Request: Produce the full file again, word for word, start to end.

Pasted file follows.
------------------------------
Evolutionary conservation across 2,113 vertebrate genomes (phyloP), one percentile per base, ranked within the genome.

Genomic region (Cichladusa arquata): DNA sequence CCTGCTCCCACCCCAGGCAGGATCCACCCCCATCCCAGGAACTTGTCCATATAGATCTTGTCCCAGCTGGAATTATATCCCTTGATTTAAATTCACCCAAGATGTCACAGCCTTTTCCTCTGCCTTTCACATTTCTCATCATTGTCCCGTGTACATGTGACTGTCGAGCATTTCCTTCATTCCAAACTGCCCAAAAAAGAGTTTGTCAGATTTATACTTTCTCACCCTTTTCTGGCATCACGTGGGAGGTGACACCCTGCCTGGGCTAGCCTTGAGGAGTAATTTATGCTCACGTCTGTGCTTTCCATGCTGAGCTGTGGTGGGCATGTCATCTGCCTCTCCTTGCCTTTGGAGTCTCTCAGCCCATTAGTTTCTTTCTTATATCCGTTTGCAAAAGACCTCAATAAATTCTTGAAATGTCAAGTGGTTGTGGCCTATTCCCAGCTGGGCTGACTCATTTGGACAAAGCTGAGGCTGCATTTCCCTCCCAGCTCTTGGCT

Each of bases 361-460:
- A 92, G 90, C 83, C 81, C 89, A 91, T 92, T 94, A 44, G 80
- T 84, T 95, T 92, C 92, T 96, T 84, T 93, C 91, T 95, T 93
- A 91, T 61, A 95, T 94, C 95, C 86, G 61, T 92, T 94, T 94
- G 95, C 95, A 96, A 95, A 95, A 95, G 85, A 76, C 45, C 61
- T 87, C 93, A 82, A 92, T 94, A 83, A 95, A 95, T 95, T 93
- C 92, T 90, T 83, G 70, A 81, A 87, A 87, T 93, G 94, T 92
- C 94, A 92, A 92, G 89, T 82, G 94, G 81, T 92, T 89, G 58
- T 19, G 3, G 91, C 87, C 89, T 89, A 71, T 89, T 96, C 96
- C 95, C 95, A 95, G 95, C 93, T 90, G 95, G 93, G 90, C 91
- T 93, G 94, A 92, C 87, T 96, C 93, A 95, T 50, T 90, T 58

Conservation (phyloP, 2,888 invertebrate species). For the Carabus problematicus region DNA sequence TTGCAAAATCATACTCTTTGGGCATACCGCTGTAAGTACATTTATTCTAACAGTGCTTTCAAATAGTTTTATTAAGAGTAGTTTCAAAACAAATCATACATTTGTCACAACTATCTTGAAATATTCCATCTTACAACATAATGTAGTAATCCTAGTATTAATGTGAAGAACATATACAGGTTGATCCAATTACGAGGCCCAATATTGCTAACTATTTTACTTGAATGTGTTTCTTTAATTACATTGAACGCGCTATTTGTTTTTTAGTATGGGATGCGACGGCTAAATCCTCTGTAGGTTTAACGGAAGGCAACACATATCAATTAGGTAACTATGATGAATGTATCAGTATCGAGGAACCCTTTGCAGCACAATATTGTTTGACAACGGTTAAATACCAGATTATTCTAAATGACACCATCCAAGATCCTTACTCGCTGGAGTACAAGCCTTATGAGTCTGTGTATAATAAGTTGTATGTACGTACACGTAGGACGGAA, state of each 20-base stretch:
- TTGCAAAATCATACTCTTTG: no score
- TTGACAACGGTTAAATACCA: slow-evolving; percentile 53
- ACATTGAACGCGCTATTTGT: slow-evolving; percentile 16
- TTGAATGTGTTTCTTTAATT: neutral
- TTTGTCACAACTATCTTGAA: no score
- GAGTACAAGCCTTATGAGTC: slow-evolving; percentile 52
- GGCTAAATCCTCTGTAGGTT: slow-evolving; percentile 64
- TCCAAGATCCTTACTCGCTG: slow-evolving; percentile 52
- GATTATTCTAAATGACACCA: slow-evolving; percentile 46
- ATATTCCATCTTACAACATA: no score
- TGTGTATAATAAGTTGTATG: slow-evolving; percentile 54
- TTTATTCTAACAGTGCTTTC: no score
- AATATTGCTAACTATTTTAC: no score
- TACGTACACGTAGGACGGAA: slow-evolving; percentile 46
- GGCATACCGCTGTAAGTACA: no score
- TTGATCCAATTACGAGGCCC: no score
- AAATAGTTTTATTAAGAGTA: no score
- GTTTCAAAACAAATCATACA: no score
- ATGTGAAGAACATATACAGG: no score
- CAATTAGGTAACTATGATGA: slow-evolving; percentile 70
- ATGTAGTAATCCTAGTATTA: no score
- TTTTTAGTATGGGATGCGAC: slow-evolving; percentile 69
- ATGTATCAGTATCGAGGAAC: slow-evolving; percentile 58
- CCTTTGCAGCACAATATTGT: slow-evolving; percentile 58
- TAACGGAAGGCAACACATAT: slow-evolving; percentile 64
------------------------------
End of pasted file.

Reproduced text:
Evolutionary conservation across 2,113 vertebrate genomes (phyloP), one percentile per base, ranked within the genome.

Genomic region (Cichladusa arquata): DNA sequence CCTGCTCCCACCCCAGGCAGGATCCACCCCCATCCCAGGAACTTGTCCATATAGATCTTGTCCCAGCTGGAATTATATCCCTTGATTTAAATTCACCCAAGATGTCACAGCCTTTTCCTCTGCCTTTCACATTTCTCATCATTGTCCCGTGTACATGTGACTGTCGAGCATTTCCTTCATTCCAAACTGCCCAAAAAAGAGTTTGTCAGATTTATACTTTCTCACCCTTTTCTGGCATCACGTGGGAGGTGACACCCTGCCTGGGCTAGCCTTGAGGAGTAATTTATGCTCACGTCTGTGCTTTCCATGCTGAGCTGTGGTGGGCATGTCATCTGCCTCTCCTTGCCTTTGGAGTCTCTCAGCCCATTAGTTTCTTTCTTATATCCGTTTGCAAAAGACCTCAATAAATTCTTGAAATGTCAAGTGGTTGTGGCCTATTCCCAGCTGGGCTGACTCATTTGGACAAAGCTGAGGCTGCATTTCCCTCCCAGCTCTTGGCT

Each of bases 361-460:
- A 92, G 90, C 83, C 81, C 89, A 91, T 92, T 94, A 44, G 80
- T 84, T 95, T 92, C 92, T 96, T 84, T 93, C 91, T 95, T 93
- A 91, T 61, A 95, T 94, C 95, C 86, G 61, T 92, T 94, T 94
- G 95, C 95, A 96, A 95, A 95, A 95, G 85, A 76, C 45, C 61
- T 87, C 93, A 82, A 92, T 94, A 83, A 95, A 95, T 95, T 93
- C 92, T 90, T 83, G 70, A 81, A 87, A 87, T 93, G 94, T 92
- C 94, A 92, A 92, G 89, T 82, G 94, G 81, T 92, T 89, G 58
- T 19, G 3, G 91, C 87, C 89, T 89, A 71, T 89, T 96, C 96
- C 95, C 95, A 95, G 95, C 93, T 90, G 95, G 93, G 90, C 91
- T 93, G 94, A 92, C 87, T 96, C 93, A 95, T 50, T 90, T 58

Conservation (phyloP, 2,888 invertebrate species). For the Carabus problematicus region DNA sequence TTGCAAAATCATACTCTTTGGGCATACCGCTGTAAGTACATTTATTCTAACAGTGCTTTCAAATAGTTTTATTAAGAGTAGTTTCAAAACAAATCATACATTTGTCACAACTATCTTGAAATATTCCATCTTACAACATAATGTAGTAATCCTAGTATTAATGTGAAGAACATATACAGGTTGATCCAATTACGAGGCCCAATATTGCTAACTATTTTACTTGAATGTGTTTCTTTAATTACATTGAACGCGCTATTTGTTTTTTAGTATGGGATGCGACGGCTAAATCCTCTGTAGGTTTAACGGAAGGCAACACATATCAATTAGGTAACTATGATGAATGTATCAGTATCGAGGAACCCTTTGCAGCACAATATTGTTTGACAACGGTTAAATACCAGATTATTCTAAATGACACCATCCAAGATCCTTACTCGCTGGAGTACAAGCCTTATGAGTCTGTGTATAATAAGTTGTATGTACGTACACGTAGGACGGAA, state of each 20-base stretch:
- TTGCAAAATCATACTCTTTG: no score
- TTGACAACGGTTAAATACCA: slow-evolving; percentile 53
- ACATTGAACGCGCTATTTGT: slow-evolving; percentile 16
- TTGAATGTGTTTCTTTAATT: neutral
- TTTGTCACAACTATCTTGAA: no score
- GAGTACAAGCCTTATGAGTC: slow-evolving; percentile 52
- GGCTAAATCCTCTGTAGGTT: slow-evolving; percentile 64
- TCCAAGATCCTTACTCGCTG: slow-evolving; percentile 52
- GATTATTCTAAATGACACCA: slow-evolving; percentile 46
- ATATTCCATCTTACAACATA: no score
- TGTGTATAATAAGTTGTATG: slow-evolving; percentile 54
- TTTATTCTAACAGTGCTTTC: no score
- AATATTGCTAACTATTTTAC: no score
- TACGTACACGTAGGACGGAA: slow-evolving; percentile 46
- GGCATACCGCTGTAAGTACA: no score
- TTGATCCAATTACGAGGCCC: no score
- AAATAGTTTTATTAAGAGTA: no score
- GTTTCAAAACAAATCATACA: no score
- ATGTGAAGAACATATACAGG: no score
- CAATTAGGTAACTATGATGA: slow-evolving; percentile 70
- ATGTAGTAATCCTAGTATTA: no score
- TTTTTAGTATGGGATGCGAC: slow-evolving; percentile 69
- ATGTATCAGTATCGAGGAAC: slow-evolving; percentile 58
- CCTTTGCAGCACAATATTGT: slow-evolving; percentile 58
- TAACGGAAGGCAACACATAT: slow-evolving; percentile 64